With the COVID pandemic as restrictive as ever, we are unable to hold our regular monthly meetings. “Nature News“, a sampling of local nature photos taken by our members, has always been a feature of our evening meetings. So we are moving that to this website …. here is the October “Nature News“, a wonderful representation of the biodiversity of the Merritt, B.C. area. Thanks to all who contributed photos!
A note from Bob Scafe: “And something new for everyone, Yellow Chokecherries, compared to the usual Red variety. Our down the street neighbor has a 12 ft shrub of Yellow Chokecherries. They didn’t have any interest using them, so I picked them, and Bev and I made Jelly with them. Sweeter than the red variety, they also have less juice, so require more water. The result is a lovely yellow Jelly, considerably sweeter than the tart red jelly. The tree is a volunteer, not planted by the folks living here, so where did this seed and resulting shrub, originate? My best guess is a bird dropping, as it flew over.”
Susan Newton got a surprise when checking nest boxes on Lindley Creek Road this summer. There was a dead mule deer right beside the Bluebird box. Much to the surprise of Sue who almost walked on the animal while checking the box. And several others were also interested in the dead deer ……..
Other Nicola Naturalist members also had interesting encounters with raptors. Here is a note from Tom Willms, who lives on the edge of Upper Nicola village, close to Nicola Lake: “We had a Peregrine Falcon in front of our place this morning. It had killed a Wood Duck but unfortunately it landed on the highway. I took a shovel and moved it to a safe location and the Peregrine eventually came back to finish breakfast.”
Later Tom’s father Paul came and got this great photo of the Peregrine eating the Wood Duck – now in a safe location ……
Our resident Lepidoptera aficionado Bob Scafe has been busy photographing and recording all the moths that are attracted at night to his porch light. His tally over five years is now up to 525 species – who would have guessed Merritt had such moth diversity? Here are a few of his latest finds.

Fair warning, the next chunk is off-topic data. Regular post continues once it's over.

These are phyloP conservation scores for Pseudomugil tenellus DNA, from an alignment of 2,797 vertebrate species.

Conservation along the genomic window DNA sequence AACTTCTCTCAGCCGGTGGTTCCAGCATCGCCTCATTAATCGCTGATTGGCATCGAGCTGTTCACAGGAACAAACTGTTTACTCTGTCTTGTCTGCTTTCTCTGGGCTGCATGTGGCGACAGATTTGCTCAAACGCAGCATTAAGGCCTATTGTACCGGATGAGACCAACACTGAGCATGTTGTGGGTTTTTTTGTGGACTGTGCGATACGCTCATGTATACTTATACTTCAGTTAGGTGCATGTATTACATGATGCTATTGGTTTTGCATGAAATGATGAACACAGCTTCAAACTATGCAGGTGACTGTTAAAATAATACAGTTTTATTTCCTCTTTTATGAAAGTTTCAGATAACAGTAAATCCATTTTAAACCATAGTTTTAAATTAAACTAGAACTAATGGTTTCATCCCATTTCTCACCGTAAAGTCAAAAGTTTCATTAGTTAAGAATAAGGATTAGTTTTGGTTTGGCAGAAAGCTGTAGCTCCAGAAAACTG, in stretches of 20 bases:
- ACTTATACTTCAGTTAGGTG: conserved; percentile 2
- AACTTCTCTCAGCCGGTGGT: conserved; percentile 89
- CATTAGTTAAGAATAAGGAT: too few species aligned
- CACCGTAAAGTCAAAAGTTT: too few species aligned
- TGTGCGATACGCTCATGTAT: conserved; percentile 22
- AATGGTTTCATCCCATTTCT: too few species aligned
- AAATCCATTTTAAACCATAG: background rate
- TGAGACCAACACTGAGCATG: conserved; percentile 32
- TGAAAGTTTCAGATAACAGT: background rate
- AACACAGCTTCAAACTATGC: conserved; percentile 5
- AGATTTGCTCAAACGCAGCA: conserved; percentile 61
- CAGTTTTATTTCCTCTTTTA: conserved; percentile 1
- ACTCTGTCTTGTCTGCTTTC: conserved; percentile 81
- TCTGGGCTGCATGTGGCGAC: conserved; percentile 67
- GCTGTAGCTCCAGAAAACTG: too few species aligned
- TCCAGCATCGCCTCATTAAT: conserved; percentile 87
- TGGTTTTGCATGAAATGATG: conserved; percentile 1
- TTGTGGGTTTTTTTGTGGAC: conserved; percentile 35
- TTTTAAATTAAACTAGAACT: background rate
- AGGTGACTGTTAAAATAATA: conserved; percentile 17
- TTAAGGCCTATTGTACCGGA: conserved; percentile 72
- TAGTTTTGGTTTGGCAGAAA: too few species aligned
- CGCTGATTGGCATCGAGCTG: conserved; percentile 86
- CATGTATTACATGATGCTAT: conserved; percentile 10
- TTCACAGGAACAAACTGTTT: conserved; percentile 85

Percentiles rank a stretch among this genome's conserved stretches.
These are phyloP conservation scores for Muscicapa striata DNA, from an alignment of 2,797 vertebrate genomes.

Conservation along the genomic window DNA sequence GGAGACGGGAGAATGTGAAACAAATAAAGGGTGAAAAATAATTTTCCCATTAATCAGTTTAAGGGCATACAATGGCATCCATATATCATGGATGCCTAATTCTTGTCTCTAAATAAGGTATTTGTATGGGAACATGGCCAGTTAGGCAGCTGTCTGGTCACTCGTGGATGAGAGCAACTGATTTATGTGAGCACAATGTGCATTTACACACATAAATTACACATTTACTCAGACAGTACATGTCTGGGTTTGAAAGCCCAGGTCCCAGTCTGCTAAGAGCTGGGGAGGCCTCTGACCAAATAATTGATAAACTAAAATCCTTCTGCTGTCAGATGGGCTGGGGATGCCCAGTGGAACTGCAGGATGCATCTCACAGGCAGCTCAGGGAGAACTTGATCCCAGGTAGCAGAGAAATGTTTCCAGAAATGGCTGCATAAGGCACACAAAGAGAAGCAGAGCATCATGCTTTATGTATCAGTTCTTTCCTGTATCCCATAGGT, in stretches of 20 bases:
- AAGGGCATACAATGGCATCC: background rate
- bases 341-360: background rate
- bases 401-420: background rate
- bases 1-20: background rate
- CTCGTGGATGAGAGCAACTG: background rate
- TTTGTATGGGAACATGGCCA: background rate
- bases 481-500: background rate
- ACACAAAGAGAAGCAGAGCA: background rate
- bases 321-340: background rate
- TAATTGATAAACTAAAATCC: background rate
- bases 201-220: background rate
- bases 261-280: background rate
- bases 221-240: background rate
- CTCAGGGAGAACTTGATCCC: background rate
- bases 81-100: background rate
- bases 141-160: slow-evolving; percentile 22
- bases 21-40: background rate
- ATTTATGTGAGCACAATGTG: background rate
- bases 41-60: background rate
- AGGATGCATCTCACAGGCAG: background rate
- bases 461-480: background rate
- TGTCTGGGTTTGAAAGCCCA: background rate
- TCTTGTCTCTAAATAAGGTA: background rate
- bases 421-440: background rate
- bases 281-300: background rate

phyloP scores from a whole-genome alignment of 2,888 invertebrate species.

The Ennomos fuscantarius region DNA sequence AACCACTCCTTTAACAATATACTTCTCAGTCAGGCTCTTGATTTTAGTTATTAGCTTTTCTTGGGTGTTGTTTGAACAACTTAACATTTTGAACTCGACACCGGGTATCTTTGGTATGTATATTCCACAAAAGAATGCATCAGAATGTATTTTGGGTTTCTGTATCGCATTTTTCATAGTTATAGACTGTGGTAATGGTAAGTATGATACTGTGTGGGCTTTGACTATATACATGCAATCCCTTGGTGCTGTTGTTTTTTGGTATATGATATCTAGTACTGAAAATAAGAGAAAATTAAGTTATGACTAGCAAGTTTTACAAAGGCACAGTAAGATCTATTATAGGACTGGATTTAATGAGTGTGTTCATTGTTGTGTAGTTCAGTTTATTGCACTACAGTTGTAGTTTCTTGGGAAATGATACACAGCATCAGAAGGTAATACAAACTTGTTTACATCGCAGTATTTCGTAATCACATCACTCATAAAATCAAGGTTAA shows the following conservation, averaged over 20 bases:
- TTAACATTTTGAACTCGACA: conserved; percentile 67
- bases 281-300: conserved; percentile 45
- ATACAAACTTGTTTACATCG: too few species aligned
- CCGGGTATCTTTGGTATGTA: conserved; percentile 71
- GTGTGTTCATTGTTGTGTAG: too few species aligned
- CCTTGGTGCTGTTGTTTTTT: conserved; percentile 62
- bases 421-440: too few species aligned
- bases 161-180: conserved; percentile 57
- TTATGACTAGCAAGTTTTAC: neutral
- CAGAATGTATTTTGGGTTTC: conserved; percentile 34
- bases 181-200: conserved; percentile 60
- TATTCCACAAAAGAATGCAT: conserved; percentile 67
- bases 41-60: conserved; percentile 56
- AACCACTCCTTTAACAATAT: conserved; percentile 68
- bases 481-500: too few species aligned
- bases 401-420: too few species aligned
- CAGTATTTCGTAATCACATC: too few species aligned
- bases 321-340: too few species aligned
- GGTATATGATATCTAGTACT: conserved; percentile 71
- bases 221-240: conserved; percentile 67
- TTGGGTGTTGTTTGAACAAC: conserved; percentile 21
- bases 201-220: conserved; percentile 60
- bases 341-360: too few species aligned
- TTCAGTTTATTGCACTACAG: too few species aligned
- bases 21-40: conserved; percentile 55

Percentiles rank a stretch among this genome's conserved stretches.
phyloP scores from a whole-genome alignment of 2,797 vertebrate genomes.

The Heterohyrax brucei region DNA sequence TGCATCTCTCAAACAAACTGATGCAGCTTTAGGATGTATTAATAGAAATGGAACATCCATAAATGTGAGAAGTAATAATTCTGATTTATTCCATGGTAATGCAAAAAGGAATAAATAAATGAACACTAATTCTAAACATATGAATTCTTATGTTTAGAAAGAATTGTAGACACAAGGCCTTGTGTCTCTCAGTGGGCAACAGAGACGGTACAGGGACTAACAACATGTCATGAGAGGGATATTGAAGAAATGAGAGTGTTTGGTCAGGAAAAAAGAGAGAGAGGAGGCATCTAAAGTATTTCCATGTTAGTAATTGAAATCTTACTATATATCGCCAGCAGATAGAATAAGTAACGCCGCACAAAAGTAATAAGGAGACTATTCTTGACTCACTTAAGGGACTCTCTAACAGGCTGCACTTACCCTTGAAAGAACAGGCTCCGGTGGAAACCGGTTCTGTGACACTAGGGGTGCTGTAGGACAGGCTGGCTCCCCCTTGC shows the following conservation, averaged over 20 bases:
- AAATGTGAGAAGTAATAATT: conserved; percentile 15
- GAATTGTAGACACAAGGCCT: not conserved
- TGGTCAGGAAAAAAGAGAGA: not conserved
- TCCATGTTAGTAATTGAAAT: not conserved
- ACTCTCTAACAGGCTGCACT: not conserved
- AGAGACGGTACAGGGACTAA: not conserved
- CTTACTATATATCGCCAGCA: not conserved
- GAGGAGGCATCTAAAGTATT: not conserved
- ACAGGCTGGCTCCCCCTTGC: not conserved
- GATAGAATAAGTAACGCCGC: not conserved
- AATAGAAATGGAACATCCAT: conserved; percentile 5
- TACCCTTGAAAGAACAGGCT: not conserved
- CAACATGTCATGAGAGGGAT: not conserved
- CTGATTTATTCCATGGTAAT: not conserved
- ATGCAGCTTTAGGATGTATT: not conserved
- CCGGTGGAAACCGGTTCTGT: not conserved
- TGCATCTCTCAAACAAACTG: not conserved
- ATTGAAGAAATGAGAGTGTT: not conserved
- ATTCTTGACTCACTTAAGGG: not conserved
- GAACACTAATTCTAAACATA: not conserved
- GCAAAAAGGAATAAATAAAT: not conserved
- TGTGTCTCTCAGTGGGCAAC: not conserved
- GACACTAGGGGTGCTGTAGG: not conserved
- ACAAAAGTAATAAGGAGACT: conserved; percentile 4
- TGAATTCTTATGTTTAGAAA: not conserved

Bob notes: “Hemlock Looper moth is having a break-out year, as far as numbers are concerned. As their names suggest, the caterpillars feed on Hemlock trees. Vancouver, West Van, and Hemlock ski area have had an 18-year high with clusters of thousands of moths seen at street lights.”
The next moth is more elusive and has an appropriate name: Phantom Hemlock Looper. Bob reports: “Phantom Hemlock moth is a new sighting this year. I have not seen this moth in my previous five years of moth watching. For 2-3 weeks this year, I caught 4-5 every night, and of course, I’m wondering what has changed. My moth people are just as confused as I am about this year’s activity. Perhaps it explains, in part, the Phantom name.”
Bob again: “The Ten-spotted Rhododendron moth also appears for about 3 weeks each September, and usually in good numbers, slowly building to 8-10 per night, then slowly, the numbers decline, till there are none. In most cases, the name of the moth is derived from the foods eaten, or characteristics of the species Caterpillar, not the moth.”
This next moth is a real beauty. Bob notes: “The October Thorn, is a September moth in the Merritt area, but is most commonly seen in October in the United States. It provides a welcome flash of golden brightness as it flies by the patio lights, and while it never appears in Merritt in great numbers, I will see 5 or 6 each September. A very fast and elusive flier.”
And a gorgeous big moth by another of our naturalist members ……
Time for some mammals. As always deer are a common sight in our area and sometimes a bit too familiar when they are in one’s garden …..
Bears are usually less welcome visitors in town. This little cub appeared in Logan Lake and spent an anxious hour wandering the lawns before heading back into the forest. The human residents spent an anxious hour wondering when Mum was going to appear, but she never did.
Tom Willms found this interesting hollow tree that had obviously been visited by a bear – perhaps an arboreal den?
One of the highlights of early fall is when flocks of Sandhill Cranes pass by on their southward migration. Their evocative bugling calls can be heard for miles.
And to end with another couple of photos of a falcon eating prey …..